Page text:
NEW YORK - Why doesn't Anthony Weiner just quit?
It's a question angry voters, pundits and fellow politicians have been asking almost nonstop in the nearly two weeks since the New York City mayoral candidate's latest sexting bombshell, which has sent his poll numbers plummeting and turned his campaign into a chaotic sideshow.
Weiner insists he's staying in the race no matter what. And experts say that beyond the former congressman's well-known ego and combativeness, his stance may just be rooted in political calculation.
A leading theory: Weiner takes his hits on the campaign trail, gives the media a chance to ask every sexting question and essentially punch themselves out on the issue. And even if he loses, he emerges with the scandal mostly behind him and his political career refreshed to run for higher office again.
"All along, there has been a school of thought that Weiner was running in part to rehabilitate his image," said Wendy Schiller, a Brown University political scientist. "That, even if he didn't win, a strong showing would set him up for another run down the road."
"Even now, he stays in the race, takes his lumps and shows some character," Schiller said. "That might resonate with New Yorkers. And if he does better than people think he should, that helps for the future, too."
With fewer than 40 days until the Democratic primary, Weiner has been doing his best to push past the horde of reporters and photographers and make his case directly to voters. In recent days, he has been leaving events with more applause than when he entered.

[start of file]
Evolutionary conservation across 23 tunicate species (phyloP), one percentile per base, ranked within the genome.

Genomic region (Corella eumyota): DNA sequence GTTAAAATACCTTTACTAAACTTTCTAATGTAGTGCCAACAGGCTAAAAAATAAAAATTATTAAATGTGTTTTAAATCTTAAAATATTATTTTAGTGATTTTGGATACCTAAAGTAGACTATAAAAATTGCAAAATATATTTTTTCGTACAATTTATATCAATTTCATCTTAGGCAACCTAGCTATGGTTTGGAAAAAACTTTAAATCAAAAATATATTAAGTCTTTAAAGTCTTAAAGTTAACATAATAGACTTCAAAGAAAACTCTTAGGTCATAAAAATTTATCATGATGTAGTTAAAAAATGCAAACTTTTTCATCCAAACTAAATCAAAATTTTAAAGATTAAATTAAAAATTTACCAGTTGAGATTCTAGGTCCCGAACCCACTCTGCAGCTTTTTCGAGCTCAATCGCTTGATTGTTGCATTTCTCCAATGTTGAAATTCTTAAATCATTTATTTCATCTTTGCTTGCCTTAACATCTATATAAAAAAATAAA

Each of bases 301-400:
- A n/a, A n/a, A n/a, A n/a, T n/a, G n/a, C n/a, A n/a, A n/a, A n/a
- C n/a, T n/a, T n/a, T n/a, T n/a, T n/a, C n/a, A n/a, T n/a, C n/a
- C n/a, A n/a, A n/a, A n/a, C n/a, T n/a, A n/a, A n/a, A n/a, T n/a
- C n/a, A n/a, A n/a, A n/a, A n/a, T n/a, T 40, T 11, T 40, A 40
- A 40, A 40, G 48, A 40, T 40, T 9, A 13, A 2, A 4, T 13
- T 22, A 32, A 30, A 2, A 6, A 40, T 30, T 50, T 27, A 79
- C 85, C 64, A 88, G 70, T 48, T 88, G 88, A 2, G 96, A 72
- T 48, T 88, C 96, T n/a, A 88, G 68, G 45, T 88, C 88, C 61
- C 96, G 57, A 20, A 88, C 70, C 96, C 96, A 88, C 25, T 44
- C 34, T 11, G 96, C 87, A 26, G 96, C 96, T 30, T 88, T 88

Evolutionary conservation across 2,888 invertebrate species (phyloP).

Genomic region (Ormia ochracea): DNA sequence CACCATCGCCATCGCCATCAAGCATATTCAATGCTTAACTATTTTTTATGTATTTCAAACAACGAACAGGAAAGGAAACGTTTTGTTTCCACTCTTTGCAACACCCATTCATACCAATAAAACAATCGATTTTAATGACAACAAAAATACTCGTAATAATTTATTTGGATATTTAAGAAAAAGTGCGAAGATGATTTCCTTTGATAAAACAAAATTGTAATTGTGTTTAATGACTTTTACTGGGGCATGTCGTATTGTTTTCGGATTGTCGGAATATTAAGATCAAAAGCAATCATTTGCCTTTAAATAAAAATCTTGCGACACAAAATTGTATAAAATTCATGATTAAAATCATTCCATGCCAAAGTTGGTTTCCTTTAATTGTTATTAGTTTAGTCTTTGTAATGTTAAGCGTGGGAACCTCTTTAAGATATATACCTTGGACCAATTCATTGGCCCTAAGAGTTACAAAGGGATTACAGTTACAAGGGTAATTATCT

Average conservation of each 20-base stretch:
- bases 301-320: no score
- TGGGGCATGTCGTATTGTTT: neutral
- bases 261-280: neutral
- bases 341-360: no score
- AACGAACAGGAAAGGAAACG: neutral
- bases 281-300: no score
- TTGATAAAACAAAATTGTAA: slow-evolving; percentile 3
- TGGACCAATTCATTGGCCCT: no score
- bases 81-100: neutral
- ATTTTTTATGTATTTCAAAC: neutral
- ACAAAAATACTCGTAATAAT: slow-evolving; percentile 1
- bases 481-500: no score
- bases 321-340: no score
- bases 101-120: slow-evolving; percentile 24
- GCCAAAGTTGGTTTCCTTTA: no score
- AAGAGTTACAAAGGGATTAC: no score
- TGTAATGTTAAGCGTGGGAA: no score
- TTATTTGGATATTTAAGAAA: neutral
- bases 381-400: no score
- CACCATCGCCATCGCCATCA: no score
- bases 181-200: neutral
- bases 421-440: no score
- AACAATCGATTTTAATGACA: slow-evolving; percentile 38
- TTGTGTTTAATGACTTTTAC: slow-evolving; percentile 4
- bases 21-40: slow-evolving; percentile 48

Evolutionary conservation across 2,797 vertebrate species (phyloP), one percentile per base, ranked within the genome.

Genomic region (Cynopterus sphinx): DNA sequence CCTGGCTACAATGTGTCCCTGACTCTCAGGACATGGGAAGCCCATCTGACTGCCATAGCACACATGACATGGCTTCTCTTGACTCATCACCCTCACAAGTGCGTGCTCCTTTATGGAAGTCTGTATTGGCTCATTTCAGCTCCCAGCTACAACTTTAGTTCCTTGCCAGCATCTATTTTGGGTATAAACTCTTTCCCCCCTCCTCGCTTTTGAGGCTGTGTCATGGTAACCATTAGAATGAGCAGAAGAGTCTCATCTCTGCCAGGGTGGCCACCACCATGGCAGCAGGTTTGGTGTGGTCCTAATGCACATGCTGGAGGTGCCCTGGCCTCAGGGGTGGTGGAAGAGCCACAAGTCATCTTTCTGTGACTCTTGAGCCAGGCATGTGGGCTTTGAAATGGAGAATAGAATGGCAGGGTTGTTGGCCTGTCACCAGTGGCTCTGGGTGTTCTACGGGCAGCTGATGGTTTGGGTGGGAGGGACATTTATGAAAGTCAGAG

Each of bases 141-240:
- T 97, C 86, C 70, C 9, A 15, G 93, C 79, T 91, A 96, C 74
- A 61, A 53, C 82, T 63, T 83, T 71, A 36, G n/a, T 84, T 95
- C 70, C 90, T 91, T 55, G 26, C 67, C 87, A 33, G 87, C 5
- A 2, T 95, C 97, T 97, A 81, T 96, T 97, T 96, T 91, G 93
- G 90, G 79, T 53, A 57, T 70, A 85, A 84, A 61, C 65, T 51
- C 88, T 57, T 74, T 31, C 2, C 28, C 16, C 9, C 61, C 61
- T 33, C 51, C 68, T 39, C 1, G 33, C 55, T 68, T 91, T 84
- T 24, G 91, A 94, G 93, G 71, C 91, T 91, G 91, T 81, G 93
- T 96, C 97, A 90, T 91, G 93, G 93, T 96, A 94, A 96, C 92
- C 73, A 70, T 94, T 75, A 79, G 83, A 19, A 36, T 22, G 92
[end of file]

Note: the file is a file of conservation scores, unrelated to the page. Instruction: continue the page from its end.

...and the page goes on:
When a man at a Bronx campaign stop last week questioned the viability of Weiner's campaign, asking, "When do you say `Enough is enough?'" the candidate's hoarse voice roared to life.
"If you become the mayor of the City of New York, you've got to put up with this every single day," Weiner told the crowd. "People saying to you, `You know what, you did something we don't like.' Cameras in your face. `Change your mind, back down. Quit.' That's not the kind of mayor I'm going to be."
The next night, Weiner traveled to a Queens neighborhood that was once part of his congressional district. A man asked how voters could ever trust him again.
"I've dishonored my wife, but sir, I didn't do anything to you," Weiner said. "If you think you're a better person and a better candidate, why don't you want to let me run? Let the citizens of this city decide."
At yet another Queens event, there were boos from the crowd, but they were directed at longshot Republican candidate George McDonald for calling Weiner "a self-pleasuring freak."
"I'm facing some tough challenges now, and one thing all of my opponents agree upon is they'd rather I wasn't running," he said.
"Well, tough," he said to applause from the audience.
Team Weiner seems to be embracing the confrontations. His campaign sent out an email to supporters titled "Getting an earful from a voter," which included a video depicting the tough Bronx exchange.